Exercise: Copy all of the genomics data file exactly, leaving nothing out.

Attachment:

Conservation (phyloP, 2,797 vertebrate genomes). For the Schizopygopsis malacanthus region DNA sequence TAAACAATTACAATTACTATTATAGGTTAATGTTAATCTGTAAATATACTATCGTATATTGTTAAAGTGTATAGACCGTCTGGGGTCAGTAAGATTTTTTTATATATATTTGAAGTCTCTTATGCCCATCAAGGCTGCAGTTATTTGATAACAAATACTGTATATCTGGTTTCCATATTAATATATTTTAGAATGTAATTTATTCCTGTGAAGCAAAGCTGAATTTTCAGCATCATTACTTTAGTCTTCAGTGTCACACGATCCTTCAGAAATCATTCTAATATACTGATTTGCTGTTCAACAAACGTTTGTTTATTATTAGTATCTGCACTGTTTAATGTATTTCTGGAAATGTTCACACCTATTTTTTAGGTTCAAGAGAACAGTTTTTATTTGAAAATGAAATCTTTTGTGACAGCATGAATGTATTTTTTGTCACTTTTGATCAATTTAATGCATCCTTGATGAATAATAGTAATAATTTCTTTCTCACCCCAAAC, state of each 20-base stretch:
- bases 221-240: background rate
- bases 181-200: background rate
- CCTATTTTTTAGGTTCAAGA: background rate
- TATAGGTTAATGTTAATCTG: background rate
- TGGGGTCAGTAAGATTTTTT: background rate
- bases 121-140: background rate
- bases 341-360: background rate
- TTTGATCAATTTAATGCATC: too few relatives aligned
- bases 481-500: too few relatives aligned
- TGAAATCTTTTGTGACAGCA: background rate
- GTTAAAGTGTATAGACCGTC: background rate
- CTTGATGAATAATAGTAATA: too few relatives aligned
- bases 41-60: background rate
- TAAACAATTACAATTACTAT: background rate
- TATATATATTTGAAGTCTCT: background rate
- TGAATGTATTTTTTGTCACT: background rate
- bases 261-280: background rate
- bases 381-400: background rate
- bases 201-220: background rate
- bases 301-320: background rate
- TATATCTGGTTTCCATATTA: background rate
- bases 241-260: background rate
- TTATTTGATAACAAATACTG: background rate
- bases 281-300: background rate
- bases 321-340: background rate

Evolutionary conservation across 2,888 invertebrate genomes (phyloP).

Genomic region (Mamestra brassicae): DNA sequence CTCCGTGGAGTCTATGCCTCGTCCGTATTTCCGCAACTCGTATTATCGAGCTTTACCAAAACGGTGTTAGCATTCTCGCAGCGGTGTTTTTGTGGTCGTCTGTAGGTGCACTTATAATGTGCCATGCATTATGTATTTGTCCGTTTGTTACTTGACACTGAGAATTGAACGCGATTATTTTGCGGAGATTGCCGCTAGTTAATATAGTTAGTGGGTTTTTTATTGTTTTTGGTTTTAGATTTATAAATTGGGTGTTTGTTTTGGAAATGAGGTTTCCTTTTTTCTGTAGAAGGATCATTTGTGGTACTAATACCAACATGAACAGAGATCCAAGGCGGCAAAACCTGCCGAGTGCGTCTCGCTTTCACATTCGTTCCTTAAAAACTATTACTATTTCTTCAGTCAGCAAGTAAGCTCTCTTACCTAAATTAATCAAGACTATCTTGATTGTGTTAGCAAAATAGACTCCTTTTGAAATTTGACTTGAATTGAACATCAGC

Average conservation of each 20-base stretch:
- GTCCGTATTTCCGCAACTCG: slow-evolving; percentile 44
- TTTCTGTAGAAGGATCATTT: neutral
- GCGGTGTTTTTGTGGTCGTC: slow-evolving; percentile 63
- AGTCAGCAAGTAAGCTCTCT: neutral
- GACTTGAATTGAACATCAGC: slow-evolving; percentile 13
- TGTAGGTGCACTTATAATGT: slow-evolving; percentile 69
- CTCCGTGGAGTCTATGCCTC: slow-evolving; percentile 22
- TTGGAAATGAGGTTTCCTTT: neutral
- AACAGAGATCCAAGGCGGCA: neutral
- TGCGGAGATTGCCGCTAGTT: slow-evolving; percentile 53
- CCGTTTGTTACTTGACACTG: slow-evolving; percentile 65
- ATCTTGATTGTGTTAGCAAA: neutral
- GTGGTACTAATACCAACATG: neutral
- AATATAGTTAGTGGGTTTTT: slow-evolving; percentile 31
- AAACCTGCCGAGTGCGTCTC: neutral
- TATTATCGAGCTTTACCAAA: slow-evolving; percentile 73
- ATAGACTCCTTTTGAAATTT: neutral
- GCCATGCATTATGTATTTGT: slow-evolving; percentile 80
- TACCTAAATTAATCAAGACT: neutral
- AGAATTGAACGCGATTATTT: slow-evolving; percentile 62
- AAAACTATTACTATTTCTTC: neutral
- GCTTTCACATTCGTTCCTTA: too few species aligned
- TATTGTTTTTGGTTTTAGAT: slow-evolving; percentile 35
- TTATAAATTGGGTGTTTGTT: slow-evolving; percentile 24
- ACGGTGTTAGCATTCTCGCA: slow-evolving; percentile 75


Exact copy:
Conservation (phyloP, 2,797 vertebrate genomes). For the Schizopygopsis malacanthus region DNA sequence TAAACAATTACAATTACTATTATAGGTTAATGTTAATCTGTAAATATACTATCGTATATTGTTAAAGTGTATAGACCGTCTGGGGTCAGTAAGATTTTTTTATATATATTTGAAGTCTCTTATGCCCATCAAGGCTGCAGTTATTTGATAACAAATACTGTATATCTGGTTTCCATATTAATATATTTTAGAATGTAATTTATTCCTGTGAAGCAAAGCTGAATTTTCAGCATCATTACTTTAGTCTTCAGTGTCACACGATCCTTCAGAAATCATTCTAATATACTGATTTGCTGTTCAACAAACGTTTGTTTATTATTAGTATCTGCACTGTTTAATGTATTTCTGGAAATGTTCACACCTATTTTTTAGGTTCAAGAGAACAGTTTTTATTTGAAAATGAAATCTTTTGTGACAGCATGAATGTATTTTTTGTCACTTTTGATCAATTTAATGCATCCTTGATGAATAATAGTAATAATTTCTTTCTCACCCCAAAC, state of each 20-base stretch:
- bases 221-240: background rate
- bases 181-200: background rate
- CCTATTTTTTAGGTTCAAGA: background rate
- TATAGGTTAATGTTAATCTG: background rate
- TGGGGTCAGTAAGATTTTTT: background rate
- bases 121-140: background rate
- bases 341-360: background rate
- TTTGATCAATTTAATGCATC: too few relatives aligned
- bases 481-500: too few relatives aligned
- TGAAATCTTTTGTGACAGCA: background rate
- GTTAAAGTGTATAGACCGTC: background rate
- CTTGATGAATAATAGTAATA: too few relatives aligned
- bases 41-60: background rate
- TAAACAATTACAATTACTAT: background rate
- TATATATATTTGAAGTCTCT: background rate
- TGAATGTATTTTTTGTCACT: background rate
- bases 261-280: background rate
- bases 381-400: background rate
- bases 201-220: background rate
- bases 301-320: background rate
- TATATCTGGTTTCCATATTA: background rate
- bases 241-260: background rate
- TTATTTGATAACAAATACTG: background rate
- bases 281-300: background rate
- bases 321-340: background rate

Evolutionary conservation across 2,888 invertebrate genomes (phyloP).

Genomic region (Mamestra brassicae): DNA sequence CTCCGTGGAGTCTATGCCTCGTCCGTATTTCCGCAACTCGTATTATCGAGCTTTACCAAAACGGTGTTAGCATTCTCGCAGCGGTGTTTTTGTGGTCGTCTGTAGGTGCACTTATAATGTGCCATGCATTATGTATTTGTCCGTTTGTTACTTGACACTGAGAATTGAACGCGATTATTTTGCGGAGATTGCCGCTAGTTAATATAGTTAGTGGGTTTTTTATTGTTTTTGGTTTTAGATTTATAAATTGGGTGTTTGTTTTGGAAATGAGGTTTCCTTTTTTCTGTAGAAGGATCATTTGTGGTACTAATACCAACATGAACAGAGATCCAAGGCGGCAAAACCTGCCGAGTGCGTCTCGCTTTCACATTCGTTCCTTAAAAACTATTACTATTTCTTCAGTCAGCAAGTAAGCTCTCTTACCTAAATTAATCAAGACTATCTTGATTGTGTTAGCAAAATAGACTCCTTTTGAAATTTGACTTGAATTGAACATCAGC

Average conservation of each 20-base stretch:
- GTCCGTATTTCCGCAACTCG: slow-evolving; percentile 44
- TTTCTGTAGAAGGATCATTT: neutral
- GCGGTGTTTTTGTGGTCGTC: slow-evolving; percentile 63
- AGTCAGCAAGTAAGCTCTCT: neutral
- GACTTGAATTGAACATCAGC: slow-evolving; percentile 13
- TGTAGGTGCACTTATAATGT: slow-evolving; percentile 69
- CTCCGTGGAGTCTATGCCTC: slow-evolving; percentile 22
- TTGGAAATGAGGTTTCCTTT: neutral
- AACAGAGATCCAAGGCGGCA: neutral
- TGCGGAGATTGCCGCTAGTT: slow-evolving; percentile 53
- CCGTTTGTTACTTGACACTG: slow-evolving; percentile 65
- ATCTTGATTGTGTTAGCAAA: neutral
- GTGGTACTAATACCAACATG: neutral
- AATATAGTTAGTGGGTTTTT: slow-evolving; percentile 31
- AAACCTGCCGAGTGCGTCTC: neutral
- TATTATCGAGCTTTACCAAA: slow-evolving; percentile 73
- ATAGACTCCTTTTGAAATTT: neutral
- GCCATGCATTATGTATTTGT: slow-evolving; percentile 80
- TACCTAAATTAATCAAGACT: neutral
- AGAATTGAACGCGATTATTT: slow-evolving; percentile 62
- AAAACTATTACTATTTCTTC: neutral
- GCTTTCACATTCGTTCCTTA: too few species aligned
- TATTGTTTTTGGTTTTAGAT: slow-evolving; percentile 35
- TTATAAATTGGGTGTTTGTT: slow-evolving; percentile 24
- ACGGTGTTAGCATTCTCGCA: slow-evolving; percentile 75